The reaction mixture was then cooled slowly to 25°-30° C. and 788 ml of 4.0% NaOCl was added. Maintaining the temperature of the reaction mixture below 30° C., the NaOCl was added over about 4 hours. The pH of the reaction mixture was adjusted to 6.7 by addition of 50% NaOH. The reaction mixture was then cooled to 0°-5° C. with ice and held in that range for two hours. The formed precipitate was filtered using large ceramic funnels and sail cloth. The filter cake was packed and washed with water (2×800 ml). The precipitate was analyzed for the target compound by liquid chromatography.
Three batches of the target olefin were combined and recrystallized by charging the combined material (2000 grams of active ingredient) to the reactor along with 12.2 kilograms water and 4000 ml acetonitrile. The solution was heated to reflux (about 80° C.) and held for 30 minutes. The solution was then cooled slowly to 30° C. and 250 ml 4.0% NaOCl added over a period of 4 hours. The reaction mixture was allowed to stir overnight, after which it was cooled to 0°-5° C. and filtered using large ceramic funnels and sail cloth. The precipitate was then washed with water and dried at ambient temperatures. The dried olefin was recrystallized a second time and dried to a constant weight in a vacuum oven at 50°-70° C. with a nitrogen sweep. The analytical purity of the olefin was determined by liquid chromatography.
Olefin having formula (6) (50 grams) was hydrogenated at about 15-20 psig with hydrogen gas in an autoclave over 11 grams of 5% palladium-on-carbon (0.22 g per gram of olefin) in absolute ethanol (370 ml, 7.5 ml per gram of olefin). The ethanolic solution was placed in an approximately 500 ml flask and warmed to reflux. The carbon and catalyst were removed by passing the hot suspension through GF/B glass fiber filter paper, which removed particles greater than 1 μm. The carbon was rinsed with 200 ml of warmed, fresh ethanol and the filtrate was charged to a 2.0 liter round bottomed flask equipped with a takeoff condenser. An addition funnel was charged with water (450 ml, 9 ml per gram of olefin). The reaction mixture was heated and ethanol distilled and replaced with an approximately equal volume of water. The distillation was maintained until the head temperature reached 95°-96° C. and 105% of the original volume had been displaced. The heating mantle was then removed and the mixture allowed to cool slowly to room temperature (25°-30° C.). Upon reaching this temperature, a wet ice/acetone bath was placed around the flask and the reaction mixture cooled to 0°-5° C. This temperature was maintained for 2 hours.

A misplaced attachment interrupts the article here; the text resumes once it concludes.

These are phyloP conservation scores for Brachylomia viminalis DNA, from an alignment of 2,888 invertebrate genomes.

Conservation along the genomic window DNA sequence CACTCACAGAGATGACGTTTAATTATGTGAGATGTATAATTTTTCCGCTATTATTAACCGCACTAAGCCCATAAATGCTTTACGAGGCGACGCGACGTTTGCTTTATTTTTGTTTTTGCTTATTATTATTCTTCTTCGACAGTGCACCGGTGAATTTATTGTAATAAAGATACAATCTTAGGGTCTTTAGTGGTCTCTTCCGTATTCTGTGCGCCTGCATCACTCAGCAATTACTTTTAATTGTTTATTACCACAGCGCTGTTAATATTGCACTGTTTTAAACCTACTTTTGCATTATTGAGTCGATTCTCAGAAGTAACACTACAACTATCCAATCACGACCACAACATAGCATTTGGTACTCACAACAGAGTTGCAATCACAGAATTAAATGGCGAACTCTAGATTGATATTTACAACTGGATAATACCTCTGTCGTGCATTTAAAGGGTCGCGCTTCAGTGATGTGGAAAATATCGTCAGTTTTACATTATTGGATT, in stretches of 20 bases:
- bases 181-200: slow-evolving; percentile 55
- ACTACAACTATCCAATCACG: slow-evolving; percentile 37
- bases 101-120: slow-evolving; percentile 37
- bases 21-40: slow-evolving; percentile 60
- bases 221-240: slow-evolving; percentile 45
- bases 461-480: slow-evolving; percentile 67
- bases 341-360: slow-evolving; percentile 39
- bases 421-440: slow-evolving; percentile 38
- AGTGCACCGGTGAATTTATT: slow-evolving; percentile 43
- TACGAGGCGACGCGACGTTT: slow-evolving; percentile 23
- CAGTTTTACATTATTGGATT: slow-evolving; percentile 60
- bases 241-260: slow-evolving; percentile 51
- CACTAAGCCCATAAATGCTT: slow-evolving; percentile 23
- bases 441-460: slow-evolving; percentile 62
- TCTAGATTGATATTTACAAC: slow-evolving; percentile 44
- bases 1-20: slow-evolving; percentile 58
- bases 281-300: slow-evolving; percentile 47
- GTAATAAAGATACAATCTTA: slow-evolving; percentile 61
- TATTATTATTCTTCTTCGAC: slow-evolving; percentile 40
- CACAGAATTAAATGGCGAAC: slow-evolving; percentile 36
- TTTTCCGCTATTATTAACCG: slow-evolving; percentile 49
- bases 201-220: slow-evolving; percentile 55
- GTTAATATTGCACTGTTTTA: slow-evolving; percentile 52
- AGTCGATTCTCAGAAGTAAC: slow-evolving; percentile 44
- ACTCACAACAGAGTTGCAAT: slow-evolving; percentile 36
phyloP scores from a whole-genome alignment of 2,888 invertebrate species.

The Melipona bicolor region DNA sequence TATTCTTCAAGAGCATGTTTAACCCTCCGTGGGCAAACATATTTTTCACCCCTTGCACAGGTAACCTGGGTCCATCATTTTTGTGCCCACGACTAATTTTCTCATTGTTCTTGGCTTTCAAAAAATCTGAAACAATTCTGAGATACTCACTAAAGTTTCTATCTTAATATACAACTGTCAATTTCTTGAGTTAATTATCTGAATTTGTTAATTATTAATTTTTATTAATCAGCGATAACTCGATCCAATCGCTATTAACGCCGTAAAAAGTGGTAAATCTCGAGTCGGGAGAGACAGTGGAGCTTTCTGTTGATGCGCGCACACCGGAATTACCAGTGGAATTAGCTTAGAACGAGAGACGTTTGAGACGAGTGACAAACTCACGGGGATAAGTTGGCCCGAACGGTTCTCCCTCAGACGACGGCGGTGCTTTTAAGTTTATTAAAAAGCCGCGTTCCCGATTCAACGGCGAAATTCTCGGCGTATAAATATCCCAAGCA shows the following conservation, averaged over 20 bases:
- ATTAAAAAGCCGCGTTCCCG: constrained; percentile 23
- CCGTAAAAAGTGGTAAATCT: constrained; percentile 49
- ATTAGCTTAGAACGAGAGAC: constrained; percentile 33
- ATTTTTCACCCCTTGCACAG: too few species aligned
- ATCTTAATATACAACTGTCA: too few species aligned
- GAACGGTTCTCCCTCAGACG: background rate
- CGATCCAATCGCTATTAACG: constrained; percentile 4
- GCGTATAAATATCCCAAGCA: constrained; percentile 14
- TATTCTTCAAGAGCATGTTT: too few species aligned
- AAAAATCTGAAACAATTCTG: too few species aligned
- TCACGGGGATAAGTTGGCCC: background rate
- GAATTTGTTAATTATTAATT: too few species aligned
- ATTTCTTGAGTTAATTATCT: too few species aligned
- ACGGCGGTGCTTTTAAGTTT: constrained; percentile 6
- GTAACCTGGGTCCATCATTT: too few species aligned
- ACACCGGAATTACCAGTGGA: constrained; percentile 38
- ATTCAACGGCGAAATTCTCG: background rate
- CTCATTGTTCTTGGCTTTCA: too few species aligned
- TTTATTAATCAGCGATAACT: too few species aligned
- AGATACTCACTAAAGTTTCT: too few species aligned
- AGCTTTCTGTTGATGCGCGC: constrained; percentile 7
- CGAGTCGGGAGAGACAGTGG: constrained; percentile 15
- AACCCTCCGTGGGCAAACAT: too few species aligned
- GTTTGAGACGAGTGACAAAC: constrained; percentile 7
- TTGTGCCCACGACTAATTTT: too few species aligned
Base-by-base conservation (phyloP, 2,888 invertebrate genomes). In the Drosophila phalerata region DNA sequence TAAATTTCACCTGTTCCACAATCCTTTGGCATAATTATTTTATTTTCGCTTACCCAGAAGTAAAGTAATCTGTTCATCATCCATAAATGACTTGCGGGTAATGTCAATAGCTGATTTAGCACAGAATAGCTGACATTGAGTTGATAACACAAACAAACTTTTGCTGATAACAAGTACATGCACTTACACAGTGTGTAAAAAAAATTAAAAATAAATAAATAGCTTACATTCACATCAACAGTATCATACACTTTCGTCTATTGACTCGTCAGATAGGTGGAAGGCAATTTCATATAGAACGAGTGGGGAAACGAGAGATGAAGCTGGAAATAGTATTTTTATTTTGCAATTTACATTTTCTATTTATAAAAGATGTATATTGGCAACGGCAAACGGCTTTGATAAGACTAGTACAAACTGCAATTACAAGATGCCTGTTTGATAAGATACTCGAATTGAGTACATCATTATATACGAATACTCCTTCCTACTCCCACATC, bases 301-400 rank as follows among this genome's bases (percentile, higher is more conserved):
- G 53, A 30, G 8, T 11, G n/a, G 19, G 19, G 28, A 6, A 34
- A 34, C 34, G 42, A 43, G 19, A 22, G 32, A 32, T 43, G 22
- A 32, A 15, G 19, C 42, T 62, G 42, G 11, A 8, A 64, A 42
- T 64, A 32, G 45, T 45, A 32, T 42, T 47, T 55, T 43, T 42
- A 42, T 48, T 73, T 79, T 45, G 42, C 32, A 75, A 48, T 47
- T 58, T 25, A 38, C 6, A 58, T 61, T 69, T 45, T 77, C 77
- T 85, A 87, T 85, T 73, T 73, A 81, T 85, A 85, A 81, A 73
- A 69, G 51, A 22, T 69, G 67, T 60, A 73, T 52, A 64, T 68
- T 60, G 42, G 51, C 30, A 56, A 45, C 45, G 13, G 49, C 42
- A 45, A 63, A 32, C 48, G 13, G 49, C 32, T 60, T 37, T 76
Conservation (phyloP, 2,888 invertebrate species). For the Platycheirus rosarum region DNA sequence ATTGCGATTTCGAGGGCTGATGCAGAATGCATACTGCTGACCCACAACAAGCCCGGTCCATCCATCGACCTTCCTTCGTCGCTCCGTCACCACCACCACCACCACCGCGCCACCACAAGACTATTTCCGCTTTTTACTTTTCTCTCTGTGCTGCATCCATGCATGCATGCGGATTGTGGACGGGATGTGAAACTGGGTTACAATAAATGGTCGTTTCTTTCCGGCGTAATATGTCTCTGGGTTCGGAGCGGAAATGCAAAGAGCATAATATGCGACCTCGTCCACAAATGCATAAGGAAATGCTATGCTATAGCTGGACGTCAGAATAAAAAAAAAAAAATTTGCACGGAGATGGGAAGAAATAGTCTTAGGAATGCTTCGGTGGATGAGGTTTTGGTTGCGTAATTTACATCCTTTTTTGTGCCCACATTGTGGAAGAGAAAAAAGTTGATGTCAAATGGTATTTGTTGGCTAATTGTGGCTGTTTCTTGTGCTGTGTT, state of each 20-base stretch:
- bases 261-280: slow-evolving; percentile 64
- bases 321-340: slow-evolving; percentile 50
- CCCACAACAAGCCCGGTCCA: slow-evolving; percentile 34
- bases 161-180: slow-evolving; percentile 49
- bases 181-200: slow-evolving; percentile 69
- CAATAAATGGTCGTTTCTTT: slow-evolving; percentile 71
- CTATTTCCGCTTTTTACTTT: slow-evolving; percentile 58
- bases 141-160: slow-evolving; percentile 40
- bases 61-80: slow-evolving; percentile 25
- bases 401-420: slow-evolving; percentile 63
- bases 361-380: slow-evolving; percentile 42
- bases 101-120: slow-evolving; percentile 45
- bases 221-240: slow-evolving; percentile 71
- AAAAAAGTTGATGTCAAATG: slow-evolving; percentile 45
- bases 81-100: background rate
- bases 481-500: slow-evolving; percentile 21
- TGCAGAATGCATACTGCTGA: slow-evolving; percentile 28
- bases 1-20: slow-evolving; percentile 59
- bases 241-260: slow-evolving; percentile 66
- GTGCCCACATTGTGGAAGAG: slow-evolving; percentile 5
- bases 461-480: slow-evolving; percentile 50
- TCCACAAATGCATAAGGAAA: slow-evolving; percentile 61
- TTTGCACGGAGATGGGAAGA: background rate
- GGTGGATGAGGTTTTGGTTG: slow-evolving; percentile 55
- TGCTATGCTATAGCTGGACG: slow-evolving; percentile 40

The formed solids were then collected by vacuum filtration through the sail cloth. The filter cake was washed with fresh water (300 ml; approximately 2 ml per gram of solid). The solids were dried overnight in the vacuum oven at 50° C. with a nitrogen bleed.
The solids were then charged to an approximately 500 ml round bottomed flask fitted with a reflux condenser, along with 350 ml of a premixed 10% ethanol/water (v/v) solution (7 ml per gram of solid). The mixture was heated to reflux until the solids dissolved; a slight cloud to the solution remained. The heat was removed and the solution was allowed to cool to 25°-30° C., then to 0°-5° C., and maintained at this temperature for 30 minutes. The formed solids were collected by vacuum filtration on the sail cloth and the filter cake washed with 200 ml fresh water. The solids were dried to constant weight in a vacuum oven at 50° C. with a nitrogen bleed. Compound having formula (7) was recovered in 94.7% yield.